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Letter to Councilman LaBonge

October 24, 2007

Councilman Tom LaBonge
City Hall, 200 N. Spring Street #480
Los Angeles, CA 90012

Dear Councilman LaBonge:

     The bus company that drives passengers past the barricades and guards that for almost a year have blocked the roads leading to the Griffith Park Observatory is making a great deal of money ($8.00 per passenger, several trips a day). So are the owners of parking lots where passengers must leave their vehicles to board the buses.  This would cost a family of four $32, plus parking.

     This lucrative procedure discriminates against the poor, the elderly, and the disabled, those who cannot afford the fare and parking fee, and so, are deprived of driving their vehicles even close enough to view the outside of the Observatory or to visit the free educational exhibits there, including Foucault's pendulum in the lobby and the telescopes that rim the Observatory building.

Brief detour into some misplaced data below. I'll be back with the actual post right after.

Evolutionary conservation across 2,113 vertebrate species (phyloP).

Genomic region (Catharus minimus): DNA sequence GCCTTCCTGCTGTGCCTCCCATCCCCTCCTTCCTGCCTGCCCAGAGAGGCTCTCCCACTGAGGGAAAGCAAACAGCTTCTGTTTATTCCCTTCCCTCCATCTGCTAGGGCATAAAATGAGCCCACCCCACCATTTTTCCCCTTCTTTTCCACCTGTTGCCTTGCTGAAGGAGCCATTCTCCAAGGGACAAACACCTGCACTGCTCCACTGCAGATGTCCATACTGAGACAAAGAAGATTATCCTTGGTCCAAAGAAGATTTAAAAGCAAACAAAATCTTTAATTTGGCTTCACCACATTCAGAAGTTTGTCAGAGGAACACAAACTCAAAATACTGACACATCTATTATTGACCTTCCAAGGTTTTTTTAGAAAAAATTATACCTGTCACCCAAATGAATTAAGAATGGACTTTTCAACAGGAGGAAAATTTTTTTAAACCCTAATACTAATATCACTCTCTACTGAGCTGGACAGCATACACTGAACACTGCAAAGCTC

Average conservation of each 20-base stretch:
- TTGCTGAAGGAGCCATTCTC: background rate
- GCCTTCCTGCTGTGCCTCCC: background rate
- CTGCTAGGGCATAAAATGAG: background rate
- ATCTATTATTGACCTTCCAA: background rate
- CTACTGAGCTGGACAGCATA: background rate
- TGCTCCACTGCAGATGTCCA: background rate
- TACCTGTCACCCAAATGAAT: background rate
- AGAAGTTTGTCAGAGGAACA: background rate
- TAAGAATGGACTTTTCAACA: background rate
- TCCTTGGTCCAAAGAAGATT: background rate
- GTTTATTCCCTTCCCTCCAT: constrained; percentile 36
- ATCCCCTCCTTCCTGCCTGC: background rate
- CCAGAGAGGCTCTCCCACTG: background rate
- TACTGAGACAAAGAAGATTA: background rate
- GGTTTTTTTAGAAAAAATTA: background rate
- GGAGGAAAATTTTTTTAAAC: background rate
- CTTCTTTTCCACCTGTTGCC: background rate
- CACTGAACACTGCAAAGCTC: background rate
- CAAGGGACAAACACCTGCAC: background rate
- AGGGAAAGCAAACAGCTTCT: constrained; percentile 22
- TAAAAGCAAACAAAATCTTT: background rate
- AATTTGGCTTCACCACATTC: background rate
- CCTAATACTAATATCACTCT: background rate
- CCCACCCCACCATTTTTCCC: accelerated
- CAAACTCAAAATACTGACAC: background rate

This violates Colonel Griffith's decree that the park remain free to everyone:  "... a place of rest and relaxation for the masses, a resort for the rank and file, for the plain people."  (In the '70s, a fee for entrance into the park was quickly withdrawn as a violation of that decree.)  The present endeavor blocks miles of scenic roads to citizens, turning the barricaded section even beyond the Observatory into a "private resort."  

     For decades, private vehicles were allowed to park free in the lots outside the Observatory without any problem of congestion.  The lots are still there and unused.

     Earlier, your office announced that this approach was only temporary.  It has become permanent.  I, and many others I have consulted, look forward to hearing when this discriminatory situation, highly profitable to private interests, will be corrected to provide equal free access to the park to all.


John Rechy

Copy to: Mayor Antonio Villaraigosa
  Special Assistant Torie Osborne
  Deputy Mayor Nancy Sutley
  Mr. Doug Mensman
  Attorney Dean Hansell
  Mr. David Benz
  Columnist Steve Lopez, LA Times

NOTE:  When I received no answer from Mr. LaBonge’s office, I telephoned an assistant.  My letter had been put, unread, into a pile of others.  I expressed my anger to Mr. LaBonge and insisted that he read it.  Three days later—with contrived “excuses”--the announcement was made that the park was now open to the public.

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